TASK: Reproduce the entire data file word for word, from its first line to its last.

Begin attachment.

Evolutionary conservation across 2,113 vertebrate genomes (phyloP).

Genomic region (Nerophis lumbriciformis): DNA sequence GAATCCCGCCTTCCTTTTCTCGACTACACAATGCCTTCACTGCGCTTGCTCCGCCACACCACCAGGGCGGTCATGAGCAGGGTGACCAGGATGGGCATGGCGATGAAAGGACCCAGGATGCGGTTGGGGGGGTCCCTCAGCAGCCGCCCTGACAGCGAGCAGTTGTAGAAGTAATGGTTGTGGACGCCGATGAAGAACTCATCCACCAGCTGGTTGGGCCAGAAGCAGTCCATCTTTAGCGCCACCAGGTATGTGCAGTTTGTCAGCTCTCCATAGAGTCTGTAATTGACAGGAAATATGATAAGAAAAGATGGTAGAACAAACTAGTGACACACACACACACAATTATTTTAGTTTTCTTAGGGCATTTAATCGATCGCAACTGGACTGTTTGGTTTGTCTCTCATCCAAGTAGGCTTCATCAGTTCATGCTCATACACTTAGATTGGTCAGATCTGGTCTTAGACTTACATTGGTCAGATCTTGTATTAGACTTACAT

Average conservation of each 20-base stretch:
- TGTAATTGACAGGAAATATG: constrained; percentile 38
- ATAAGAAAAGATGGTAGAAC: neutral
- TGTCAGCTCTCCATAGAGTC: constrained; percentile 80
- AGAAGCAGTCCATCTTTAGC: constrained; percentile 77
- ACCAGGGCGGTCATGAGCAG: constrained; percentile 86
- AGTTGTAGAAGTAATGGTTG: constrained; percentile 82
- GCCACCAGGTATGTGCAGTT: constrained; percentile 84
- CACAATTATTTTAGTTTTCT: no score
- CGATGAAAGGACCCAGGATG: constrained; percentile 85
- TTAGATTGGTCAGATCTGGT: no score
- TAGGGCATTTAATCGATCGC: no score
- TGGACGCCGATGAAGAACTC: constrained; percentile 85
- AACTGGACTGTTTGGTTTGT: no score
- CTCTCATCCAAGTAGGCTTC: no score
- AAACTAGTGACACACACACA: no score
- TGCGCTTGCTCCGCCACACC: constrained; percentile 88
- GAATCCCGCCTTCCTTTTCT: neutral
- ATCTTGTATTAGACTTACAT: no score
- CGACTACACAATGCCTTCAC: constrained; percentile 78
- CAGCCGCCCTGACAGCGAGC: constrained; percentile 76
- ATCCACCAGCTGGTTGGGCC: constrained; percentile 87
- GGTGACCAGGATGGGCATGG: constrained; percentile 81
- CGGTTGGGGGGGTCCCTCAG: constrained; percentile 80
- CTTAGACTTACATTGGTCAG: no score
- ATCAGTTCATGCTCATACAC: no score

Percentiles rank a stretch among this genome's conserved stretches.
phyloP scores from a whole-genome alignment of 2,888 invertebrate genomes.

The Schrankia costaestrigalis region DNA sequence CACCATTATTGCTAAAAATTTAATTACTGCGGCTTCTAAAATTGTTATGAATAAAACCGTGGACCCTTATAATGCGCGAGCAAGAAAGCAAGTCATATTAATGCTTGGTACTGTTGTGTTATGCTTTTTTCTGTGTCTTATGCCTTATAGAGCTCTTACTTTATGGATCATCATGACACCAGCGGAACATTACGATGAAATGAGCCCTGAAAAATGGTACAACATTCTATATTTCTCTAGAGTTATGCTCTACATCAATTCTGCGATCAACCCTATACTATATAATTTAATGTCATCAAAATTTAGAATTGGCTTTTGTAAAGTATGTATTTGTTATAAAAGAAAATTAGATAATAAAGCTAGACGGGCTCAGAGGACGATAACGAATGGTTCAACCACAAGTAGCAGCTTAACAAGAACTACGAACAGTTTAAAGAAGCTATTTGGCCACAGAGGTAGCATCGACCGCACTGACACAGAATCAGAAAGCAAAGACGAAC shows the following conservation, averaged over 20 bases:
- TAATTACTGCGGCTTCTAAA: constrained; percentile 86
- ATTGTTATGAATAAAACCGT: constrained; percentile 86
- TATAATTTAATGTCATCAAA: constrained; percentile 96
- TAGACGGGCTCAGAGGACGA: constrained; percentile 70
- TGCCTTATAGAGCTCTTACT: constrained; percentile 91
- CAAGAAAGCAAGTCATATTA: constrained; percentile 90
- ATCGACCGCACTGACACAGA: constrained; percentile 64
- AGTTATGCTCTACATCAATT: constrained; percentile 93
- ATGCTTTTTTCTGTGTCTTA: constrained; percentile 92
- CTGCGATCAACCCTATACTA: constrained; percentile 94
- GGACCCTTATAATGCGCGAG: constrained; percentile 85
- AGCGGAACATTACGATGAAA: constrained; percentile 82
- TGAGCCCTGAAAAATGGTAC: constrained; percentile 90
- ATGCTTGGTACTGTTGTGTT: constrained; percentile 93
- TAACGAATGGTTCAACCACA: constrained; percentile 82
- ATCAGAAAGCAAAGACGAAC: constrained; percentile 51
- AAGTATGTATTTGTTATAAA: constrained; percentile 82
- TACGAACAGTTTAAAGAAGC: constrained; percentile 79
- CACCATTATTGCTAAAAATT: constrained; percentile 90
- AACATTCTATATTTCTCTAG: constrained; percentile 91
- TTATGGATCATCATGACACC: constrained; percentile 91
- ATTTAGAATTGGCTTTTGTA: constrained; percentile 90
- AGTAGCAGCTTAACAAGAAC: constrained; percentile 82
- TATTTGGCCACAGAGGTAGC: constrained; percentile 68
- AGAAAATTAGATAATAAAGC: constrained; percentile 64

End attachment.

Evolutionary conservation across 2,113 vertebrate genomes (phyloP).

Genomic region (Nerophis lumbriciformis): DNA sequence GAATCCCGCCTTCCTTTTCTCGACTACACAATGCCTTCACTGCGCTTGCTCCGCCACACCACCAGGGCGGTCATGAGCAGGGTGACCAGGATGGGCATGGCGATGAAAGGACCCAGGATGCGGTTGGGGGGGTCCCTCAGCAGCCGCCCTGACAGCGAGCAGTTGTAGAAGTAATGGTTGTGGACGCCGATGAAGAACTCATCCACCAGCTGGTTGGGCCAGAAGCAGTCCATCTTTAGCGCCACCAGGTATGTGCAGTTTGTCAGCTCTCCATAGAGTCTGTAATTGACAGGAAATATGATAAGAAAAGATGGTAGAACAAACTAGTGACACACACACACACAATTATTTTAGTTTTCTTAGGGCATTTAATCGATCGCAACTGGACTGTTTGGTTTGTCTCTCATCCAAGTAGGCTTCATCAGTTCATGCTCATACACTTAGATTGGTCAGATCTGGTCTTAGACTTACATTGGTCAGATCTTGTATTAGACTTACAT

Average conservation of each 20-base stretch:
- TGTAATTGACAGGAAATATG: constrained; percentile 38
- ATAAGAAAAGATGGTAGAAC: neutral
- TGTCAGCTCTCCATAGAGTC: constrained; percentile 80
- AGAAGCAGTCCATCTTTAGC: constrained; percentile 77
- ACCAGGGCGGTCATGAGCAG: constrained; percentile 86
- AGTTGTAGAAGTAATGGTTG: constrained; percentile 82
- GCCACCAGGTATGTGCAGTT: constrained; percentile 84
- CACAATTATTTTAGTTTTCT: no score
- CGATGAAAGGACCCAGGATG: constrained; percentile 85
- TTAGATTGGTCAGATCTGGT: no score
- TAGGGCATTTAATCGATCGC: no score
- TGGACGCCGATGAAGAACTC: constrained; percentile 85
- AACTGGACTGTTTGGTTTGT: no score
- CTCTCATCCAAGTAGGCTTC: no score
- AAACTAGTGACACACACACA: no score
- TGCGCTTGCTCCGCCACACC: constrained; percentile 88
- GAATCCCGCCTTCCTTTTCT: neutral
- ATCTTGTATTAGACTTACAT: no score
- CGACTACACAATGCCTTCAC: constrained; percentile 78
- CAGCCGCCCTGACAGCGAGC: constrained; percentile 76
- ATCCACCAGCTGGTTGGGCC: constrained; percentile 87
- GGTGACCAGGATGGGCATGG: constrained; percentile 81
- CGGTTGGGGGGGTCCCTCAG: constrained; percentile 80
- CTTAGACTTACATTGGTCAG: no score
- ATCAGTTCATGCTCATACAC: no score

Percentiles rank a stretch among this genome's conserved stretches.
phyloP scores from a whole-genome alignment of 2,888 invertebrate genomes.

The Schrankia costaestrigalis region DNA sequence CACCATTATTGCTAAAAATTTAATTACTGCGGCTTCTAAAATTGTTATGAATAAAACCGTGGACCCTTATAATGCGCGAGCAAGAAAGCAAGTCATATTAATGCTTGGTACTGTTGTGTTATGCTTTTTTCTGTGTCTTATGCCTTATAGAGCTCTTACTTTATGGATCATCATGACACCAGCGGAACATTACGATGAAATGAGCCCTGAAAAATGGTACAACATTCTATATTTCTCTAGAGTTATGCTCTACATCAATTCTGCGATCAACCCTATACTATATAATTTAATGTCATCAAAATTTAGAATTGGCTTTTGTAAAGTATGTATTTGTTATAAAAGAAAATTAGATAATAAAGCTAGACGGGCTCAGAGGACGATAACGAATGGTTCAACCACAAGTAGCAGCTTAACAAGAACTACGAACAGTTTAAAGAAGCTATTTGGCCACAGAGGTAGCATCGACCGCACTGACACAGAATCAGAAAGCAAAGACGAAC shows the following conservation, averaged over 20 bases:
- TAATTACTGCGGCTTCTAAA: constrained; percentile 86
- ATTGTTATGAATAAAACCGT: constrained; percentile 86
- TATAATTTAATGTCATCAAA: constrained; percentile 96
- TAGACGGGCTCAGAGGACGA: constrained; percentile 70
- TGCCTTATAGAGCTCTTACT: constrained; percentile 91
- CAAGAAAGCAAGTCATATTA: constrained; percentile 90
- ATCGACCGCACTGACACAGA: constrained; percentile 64
- AGTTATGCTCTACATCAATT: constrained; percentile 93
- ATGCTTTTTTCTGTGTCTTA: constrained; percentile 92
- CTGCGATCAACCCTATACTA: constrained; percentile 94
- GGACCCTTATAATGCGCGAG: constrained; percentile 85
- AGCGGAACATTACGATGAAA: constrained; percentile 82
- TGAGCCCTGAAAAATGGTAC: constrained; percentile 90
- ATGCTTGGTACTGTTGTGTT: constrained; percentile 93
- TAACGAATGGTTCAACCACA: constrained; percentile 82
- ATCAGAAAGCAAAGACGAAC: constrained; percentile 51
- AAGTATGTATTTGTTATAAA: constrained; percentile 82
- TACGAACAGTTTAAAGAAGC: constrained; percentile 79
- CACCATTATTGCTAAAAATT: constrained; percentile 90
- AACATTCTATATTTCTCTAG: constrained; percentile 91
- TTATGGATCATCATGACACC: constrained; percentile 91
- ATTTAGAATTGGCTTTTGTA: constrained; percentile 90
- AGTAGCAGCTTAACAAGAAC: constrained; percentile 82
- TATTTGGCCACAGAGGTAGC: constrained; percentile 68
- AGAAAATTAGATAATAAAGC: constrained; percentile 64